Where do you possibly go after Goldfinger? After nailing its formula and sealing it solid with concrete, steel and other tough compounds to further illustrate my metaphor, the Bond franchise adapted a tactic that is wildly overused today but still must have seemed quite novel back in 1965: take what works and times it by 10.
Unfortunately, the problems inherent in that reasoning were as systemic then as they are now and Thunderball, while containing many memorable signature moments, upends the delicate balance Goldfinger obtained with the more outlandish aspects of its story and ends up being less than the sum of its parts.


After dispatching an enemy agent who has taken the trouble to fake his death but then unwisely turns up for his funeral disguised as his own widow (distractingly illogical, although it does gift us the novel sight of Connery hammering seven bells of villainous shite out of a dude who’s being forced to fight to the death wearing lippy and high heels), James Bond is sent to a health clinic to heal from his wounds. However, taking valuable time away from him relentlessly sexually harassing the female staff is the fact he has stumbled on a typically convoluted SPECTRE plot to steal nukes from NATO in order to hold the world to ransom. Dodging an attempt on his life utilising a therapeutic back stretching machine that apparently can be turned all the way up to “fatal” while making it look like James is on the receiving end of some particularly violent anal (turnaround is fair play, huh James?), 007 is eventually put on the tail of eye patch sporting Emilio Largo, a high ranking SPECTRE agent in charge of the caper.
Finding an in by seducing Largo’s mistress Domino (whose brother was murdered by Largo during the missile heist) Bond attempts thwart the organization’s plans while simultaneously getting his end away the with various various women in his orbit.



Thunderball’s main problem is that it’s a movie trying to embrace and expand upon the comic absurdities of it’s predecessor while still trying to be a credible spy movie – why else would it expect us to believe that an undercover secret agent would bust out a fucking jetpack to escape from police. Does MI5 really have the budget to shell out for an experimental, wearable strap on rocket that barely travels 30 feet for all of their secret agents?
And yet when Thunderball actually scores, it’s pretty sweet. Tom Jones’ vocal chord warping Bond theme is suitably bombastic and in the wake of Goldfinger’s Pussy Galore, the film manages to create probably one of the most interesting female characters in Connery’s entire run in henchwoman Fiona Volpe, a woman who doesn’t mind getting her hands dirty and whose villainous ways are impressively immune to a direct assault by Bond’s wolf-like charm and his famously wandering pee pee. She’s almost James’ dark, gender swapped double and one of the few women in Bond’s early days that draws his mutual respect and a cruelly awesome demise (“Could you look after my friend, she’s just dead.” is one of 007’s more memorably callous kiss off lines).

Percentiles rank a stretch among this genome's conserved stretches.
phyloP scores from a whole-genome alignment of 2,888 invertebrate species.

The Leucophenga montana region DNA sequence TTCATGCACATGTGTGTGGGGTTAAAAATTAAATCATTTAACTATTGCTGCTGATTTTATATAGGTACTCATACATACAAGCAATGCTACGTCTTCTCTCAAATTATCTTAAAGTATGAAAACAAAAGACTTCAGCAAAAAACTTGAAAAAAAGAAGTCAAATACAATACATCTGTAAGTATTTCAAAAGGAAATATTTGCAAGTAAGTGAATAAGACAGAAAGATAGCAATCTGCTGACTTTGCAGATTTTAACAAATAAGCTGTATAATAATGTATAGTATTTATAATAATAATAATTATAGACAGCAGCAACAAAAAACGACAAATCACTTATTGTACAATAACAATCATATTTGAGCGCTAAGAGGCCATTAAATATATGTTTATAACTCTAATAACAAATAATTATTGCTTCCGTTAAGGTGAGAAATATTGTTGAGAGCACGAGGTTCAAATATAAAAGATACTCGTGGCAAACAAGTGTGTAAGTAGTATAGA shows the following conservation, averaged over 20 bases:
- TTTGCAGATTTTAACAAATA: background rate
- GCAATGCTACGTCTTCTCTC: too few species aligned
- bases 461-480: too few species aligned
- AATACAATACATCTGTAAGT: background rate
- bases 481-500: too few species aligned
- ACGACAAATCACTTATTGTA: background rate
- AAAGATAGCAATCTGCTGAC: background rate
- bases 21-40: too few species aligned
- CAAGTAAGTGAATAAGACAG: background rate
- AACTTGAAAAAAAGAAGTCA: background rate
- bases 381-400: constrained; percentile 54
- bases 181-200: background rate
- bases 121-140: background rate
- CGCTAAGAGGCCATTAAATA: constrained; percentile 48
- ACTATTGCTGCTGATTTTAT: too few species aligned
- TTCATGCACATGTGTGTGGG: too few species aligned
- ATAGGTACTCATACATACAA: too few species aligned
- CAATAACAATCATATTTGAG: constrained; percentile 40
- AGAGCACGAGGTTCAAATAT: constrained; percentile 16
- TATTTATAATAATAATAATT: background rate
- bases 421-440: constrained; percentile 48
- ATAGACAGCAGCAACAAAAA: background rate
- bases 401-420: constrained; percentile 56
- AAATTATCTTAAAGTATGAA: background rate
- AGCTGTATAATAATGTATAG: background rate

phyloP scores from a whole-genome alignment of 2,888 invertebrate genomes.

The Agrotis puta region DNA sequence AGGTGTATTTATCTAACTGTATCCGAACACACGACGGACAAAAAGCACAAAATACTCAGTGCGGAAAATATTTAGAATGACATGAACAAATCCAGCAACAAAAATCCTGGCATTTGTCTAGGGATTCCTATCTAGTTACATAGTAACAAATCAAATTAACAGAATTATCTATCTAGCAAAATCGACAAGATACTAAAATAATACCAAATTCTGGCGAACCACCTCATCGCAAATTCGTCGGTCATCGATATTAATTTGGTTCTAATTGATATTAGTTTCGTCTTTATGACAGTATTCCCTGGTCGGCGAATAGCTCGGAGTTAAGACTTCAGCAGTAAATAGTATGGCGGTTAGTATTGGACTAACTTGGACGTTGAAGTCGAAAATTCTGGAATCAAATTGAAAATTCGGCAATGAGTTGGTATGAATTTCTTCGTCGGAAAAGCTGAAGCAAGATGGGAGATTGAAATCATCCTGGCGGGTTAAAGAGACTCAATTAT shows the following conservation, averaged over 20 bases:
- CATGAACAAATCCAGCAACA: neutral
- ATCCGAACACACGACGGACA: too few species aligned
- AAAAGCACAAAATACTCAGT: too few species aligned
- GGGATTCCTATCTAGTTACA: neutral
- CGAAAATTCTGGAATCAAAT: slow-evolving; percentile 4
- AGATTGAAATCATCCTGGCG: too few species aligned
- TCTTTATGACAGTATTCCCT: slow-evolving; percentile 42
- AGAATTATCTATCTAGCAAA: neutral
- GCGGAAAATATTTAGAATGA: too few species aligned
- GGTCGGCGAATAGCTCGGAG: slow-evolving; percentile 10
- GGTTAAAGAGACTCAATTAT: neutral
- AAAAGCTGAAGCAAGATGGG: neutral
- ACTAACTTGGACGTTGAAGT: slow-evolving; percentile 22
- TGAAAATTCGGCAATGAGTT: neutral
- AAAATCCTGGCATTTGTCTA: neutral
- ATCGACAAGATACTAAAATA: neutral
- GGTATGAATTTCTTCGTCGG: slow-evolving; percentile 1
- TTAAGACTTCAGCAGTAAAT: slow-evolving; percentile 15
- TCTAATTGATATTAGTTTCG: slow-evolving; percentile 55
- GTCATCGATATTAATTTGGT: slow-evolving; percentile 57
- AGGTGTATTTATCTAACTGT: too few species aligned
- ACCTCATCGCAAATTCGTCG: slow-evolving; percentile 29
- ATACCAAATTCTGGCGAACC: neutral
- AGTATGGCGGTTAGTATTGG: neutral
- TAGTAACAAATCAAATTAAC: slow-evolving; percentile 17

However, the main draw of Thunderball is it’s frankly jaw dropping underwater photography and while you feel it’s frequently overused (even the title sequence is overwhelmingly aquatic themed) the epic climatic underwater battle between the forces of good and evil is worth the price of addition alone. The sheer scale of the scene (all done for bloody real, too) is stunning as scores of stuntman wrestle each other to the watery death and Bond darts around the bubble strewn killing field, picking off bad guys with harpoons and knives like a psychotic porpoise. Yes, the limitations of such a scene with the necessity of it being actually filmed underwater, makes it…. very…. very…. slow…. yet the languid pace helps you follow the fight easily and is utterly breathtaking.
Is just a shame that for all it’s attempts to be unforgettable, Thunderball turns out to be fairly ordinary and feels far longer than its two hour run time.


Every Bond movie – from the best of the best to the worst the series has to offer – has indelible moments that are impossible to shake from your memory, but apart from the occasional, oddly illogical jetpack, spine stretching rape machine or a trademark battle scene totally submerged in salty H²0, Thunderball frequently treads water.

One comment

  1. Top grossing Bond film when adjusted for inflation. It was icing on the Goldfinger cake. Only Skyfall would exceed Thunderball years later. Catapulted Sir Sean to the top of the movie game. Too bad the rest of the series didn’t match up to the 60’s Bond films.


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